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Provide occupants access to fresh air for increased productivity and energy savings, using natural pressure and/or thermal differentials between supply and exhaust locations.

Operable windows, curtain-wall-integrated louvers, high ceilings, atria, light wells, strategic thermal and/or solar chimneys and evaporative cooling towers.

Fresh air is drawn from outside into occupied space and is exhausted with contaminants to the outside at a different location. The client and design team establishes minimum and maximum acceptable indoor temperature values as a baseline for the ventilation design and engineering.

Reduced first cost due to smaller mechanical equipment. Lower operational cost due to reduced mechanical ventilation cost, higher performance, less absenteeism. Higher first costs of operable window systems and controls.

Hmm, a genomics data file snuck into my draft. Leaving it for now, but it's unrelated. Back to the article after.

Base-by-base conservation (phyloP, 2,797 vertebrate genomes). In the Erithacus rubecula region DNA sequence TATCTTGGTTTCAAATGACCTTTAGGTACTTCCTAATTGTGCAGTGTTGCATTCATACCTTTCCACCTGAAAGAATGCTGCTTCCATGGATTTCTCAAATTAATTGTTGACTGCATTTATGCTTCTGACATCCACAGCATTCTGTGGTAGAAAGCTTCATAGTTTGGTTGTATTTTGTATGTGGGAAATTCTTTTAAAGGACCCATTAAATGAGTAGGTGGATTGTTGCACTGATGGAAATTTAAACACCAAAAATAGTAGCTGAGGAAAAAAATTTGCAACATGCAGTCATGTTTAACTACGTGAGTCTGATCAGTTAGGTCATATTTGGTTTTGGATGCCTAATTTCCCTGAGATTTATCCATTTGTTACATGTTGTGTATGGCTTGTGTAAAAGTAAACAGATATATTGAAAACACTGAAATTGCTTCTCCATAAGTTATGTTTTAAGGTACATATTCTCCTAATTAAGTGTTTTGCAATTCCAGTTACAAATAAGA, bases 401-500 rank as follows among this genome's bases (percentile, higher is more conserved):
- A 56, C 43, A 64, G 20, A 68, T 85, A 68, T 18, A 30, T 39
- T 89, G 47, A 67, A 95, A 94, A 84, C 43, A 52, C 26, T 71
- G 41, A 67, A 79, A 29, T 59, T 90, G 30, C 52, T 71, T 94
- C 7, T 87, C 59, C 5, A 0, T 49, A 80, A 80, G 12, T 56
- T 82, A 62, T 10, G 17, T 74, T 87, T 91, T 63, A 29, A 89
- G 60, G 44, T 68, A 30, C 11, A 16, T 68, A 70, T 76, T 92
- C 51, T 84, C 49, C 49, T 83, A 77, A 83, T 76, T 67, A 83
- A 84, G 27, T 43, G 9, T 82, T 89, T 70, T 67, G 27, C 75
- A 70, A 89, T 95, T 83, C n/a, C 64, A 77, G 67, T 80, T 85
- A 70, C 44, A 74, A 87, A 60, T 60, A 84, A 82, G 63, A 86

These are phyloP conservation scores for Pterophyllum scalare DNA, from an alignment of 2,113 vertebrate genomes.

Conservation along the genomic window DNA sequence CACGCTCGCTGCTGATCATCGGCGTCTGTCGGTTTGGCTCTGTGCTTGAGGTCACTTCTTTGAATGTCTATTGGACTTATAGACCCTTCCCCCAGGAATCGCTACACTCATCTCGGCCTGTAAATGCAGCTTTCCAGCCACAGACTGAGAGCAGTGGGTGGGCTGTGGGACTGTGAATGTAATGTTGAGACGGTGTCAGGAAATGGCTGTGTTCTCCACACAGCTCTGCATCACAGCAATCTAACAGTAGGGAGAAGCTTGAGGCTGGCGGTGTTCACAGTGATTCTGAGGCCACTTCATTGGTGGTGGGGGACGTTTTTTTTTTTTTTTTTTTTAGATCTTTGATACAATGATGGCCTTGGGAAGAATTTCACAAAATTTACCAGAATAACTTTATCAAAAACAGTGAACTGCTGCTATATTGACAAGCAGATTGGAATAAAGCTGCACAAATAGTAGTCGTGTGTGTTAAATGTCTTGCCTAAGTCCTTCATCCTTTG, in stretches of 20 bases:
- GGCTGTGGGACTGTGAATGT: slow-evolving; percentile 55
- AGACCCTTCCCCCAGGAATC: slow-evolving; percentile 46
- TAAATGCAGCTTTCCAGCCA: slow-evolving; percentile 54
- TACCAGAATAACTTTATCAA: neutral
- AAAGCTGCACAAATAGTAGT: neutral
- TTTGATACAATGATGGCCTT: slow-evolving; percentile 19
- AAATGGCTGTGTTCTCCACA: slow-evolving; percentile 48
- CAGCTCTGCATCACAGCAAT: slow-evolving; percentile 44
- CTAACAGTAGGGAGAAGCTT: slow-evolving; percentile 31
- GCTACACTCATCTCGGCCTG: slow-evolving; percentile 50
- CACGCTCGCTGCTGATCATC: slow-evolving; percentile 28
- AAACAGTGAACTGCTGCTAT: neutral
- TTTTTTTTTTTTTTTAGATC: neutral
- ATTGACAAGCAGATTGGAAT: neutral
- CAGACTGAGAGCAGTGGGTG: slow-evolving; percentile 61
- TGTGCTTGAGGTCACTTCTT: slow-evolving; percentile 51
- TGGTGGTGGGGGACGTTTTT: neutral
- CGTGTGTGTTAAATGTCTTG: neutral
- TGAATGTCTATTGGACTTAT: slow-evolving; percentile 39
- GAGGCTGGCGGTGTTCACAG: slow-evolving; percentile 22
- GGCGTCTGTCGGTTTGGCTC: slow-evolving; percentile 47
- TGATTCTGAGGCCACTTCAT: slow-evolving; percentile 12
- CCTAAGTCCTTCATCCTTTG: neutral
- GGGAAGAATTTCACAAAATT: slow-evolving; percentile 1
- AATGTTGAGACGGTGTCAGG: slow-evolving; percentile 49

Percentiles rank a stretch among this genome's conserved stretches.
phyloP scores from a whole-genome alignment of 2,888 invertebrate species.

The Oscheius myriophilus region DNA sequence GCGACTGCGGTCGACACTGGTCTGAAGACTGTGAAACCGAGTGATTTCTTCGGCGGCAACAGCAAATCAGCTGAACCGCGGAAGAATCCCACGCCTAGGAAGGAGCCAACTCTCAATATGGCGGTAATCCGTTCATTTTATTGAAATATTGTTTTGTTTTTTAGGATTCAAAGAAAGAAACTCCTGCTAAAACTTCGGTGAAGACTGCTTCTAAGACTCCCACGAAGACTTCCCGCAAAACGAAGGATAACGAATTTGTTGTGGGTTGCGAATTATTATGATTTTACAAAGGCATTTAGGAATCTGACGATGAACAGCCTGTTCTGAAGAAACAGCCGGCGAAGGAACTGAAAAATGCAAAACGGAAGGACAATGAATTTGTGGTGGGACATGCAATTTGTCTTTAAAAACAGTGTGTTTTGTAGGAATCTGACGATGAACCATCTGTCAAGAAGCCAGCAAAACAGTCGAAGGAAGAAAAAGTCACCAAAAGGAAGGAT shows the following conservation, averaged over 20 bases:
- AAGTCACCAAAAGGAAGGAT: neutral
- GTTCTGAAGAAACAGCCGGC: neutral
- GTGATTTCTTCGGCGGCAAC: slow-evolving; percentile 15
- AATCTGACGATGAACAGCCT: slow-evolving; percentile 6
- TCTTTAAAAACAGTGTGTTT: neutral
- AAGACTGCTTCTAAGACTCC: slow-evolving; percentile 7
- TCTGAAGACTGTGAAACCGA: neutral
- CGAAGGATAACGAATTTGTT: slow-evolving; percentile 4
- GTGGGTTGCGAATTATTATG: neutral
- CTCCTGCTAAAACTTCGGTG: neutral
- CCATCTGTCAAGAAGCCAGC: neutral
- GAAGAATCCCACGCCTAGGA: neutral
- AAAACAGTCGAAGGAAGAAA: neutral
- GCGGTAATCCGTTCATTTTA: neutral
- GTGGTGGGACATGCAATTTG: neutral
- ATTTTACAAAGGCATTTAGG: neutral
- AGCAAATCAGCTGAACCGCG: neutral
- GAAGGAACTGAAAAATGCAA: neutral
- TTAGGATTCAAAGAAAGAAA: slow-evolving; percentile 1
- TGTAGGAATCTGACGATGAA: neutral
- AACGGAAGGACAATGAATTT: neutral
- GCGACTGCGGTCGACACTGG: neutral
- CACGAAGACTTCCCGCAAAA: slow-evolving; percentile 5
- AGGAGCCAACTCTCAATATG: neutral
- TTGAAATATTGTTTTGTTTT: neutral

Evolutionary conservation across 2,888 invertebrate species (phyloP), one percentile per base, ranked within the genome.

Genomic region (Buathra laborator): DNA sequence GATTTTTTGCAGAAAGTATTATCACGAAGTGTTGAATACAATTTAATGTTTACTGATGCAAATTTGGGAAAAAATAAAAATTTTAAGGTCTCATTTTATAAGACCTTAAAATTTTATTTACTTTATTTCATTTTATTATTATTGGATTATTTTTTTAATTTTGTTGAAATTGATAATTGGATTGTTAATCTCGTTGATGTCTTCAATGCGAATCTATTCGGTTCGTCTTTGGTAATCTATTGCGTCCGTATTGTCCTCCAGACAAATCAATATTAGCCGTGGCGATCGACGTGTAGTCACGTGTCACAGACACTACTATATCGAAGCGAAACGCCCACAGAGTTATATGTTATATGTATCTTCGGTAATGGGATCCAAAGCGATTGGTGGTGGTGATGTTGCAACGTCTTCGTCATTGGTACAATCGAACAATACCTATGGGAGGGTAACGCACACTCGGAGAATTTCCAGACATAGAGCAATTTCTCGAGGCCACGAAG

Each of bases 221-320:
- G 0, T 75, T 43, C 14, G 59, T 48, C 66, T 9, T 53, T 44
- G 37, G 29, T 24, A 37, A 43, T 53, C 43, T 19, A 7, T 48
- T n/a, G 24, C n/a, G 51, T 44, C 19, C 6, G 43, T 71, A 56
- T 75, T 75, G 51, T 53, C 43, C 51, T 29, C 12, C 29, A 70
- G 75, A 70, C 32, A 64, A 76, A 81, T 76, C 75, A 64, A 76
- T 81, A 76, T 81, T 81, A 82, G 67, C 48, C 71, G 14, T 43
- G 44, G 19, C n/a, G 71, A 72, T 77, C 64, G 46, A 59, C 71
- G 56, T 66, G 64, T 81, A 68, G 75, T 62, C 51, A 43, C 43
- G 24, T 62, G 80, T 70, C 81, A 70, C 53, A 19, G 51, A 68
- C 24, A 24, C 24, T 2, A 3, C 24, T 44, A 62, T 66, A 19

Access to outside air, improved health, higher performance, less absenteeism, and less operational cost.

Moderately warm to cool climates. Naturally ventilated buildings should be narrow. Maximum distance from air supply location not to exceed 15’ (5m). Each room should have separate supply and exhaust openings: Air exhausts are to be located high above inlets, taking advantage of thermodynamics. Facade openings are to be placed apart from each other to maximize mixing within the room while minimizing the obstructions to airflow within the room.

1.1.3 Building Orientation
1.1.4 Skin to Core Distance
1.2.2, 1.2.4, 1.2.5, 1.2.8 Displacement, Cross, Stack, & Hybrid Ventilation
1.2.7 Skygardens
1.3.1 Daylighting
5.1.2 Air Flow Modeling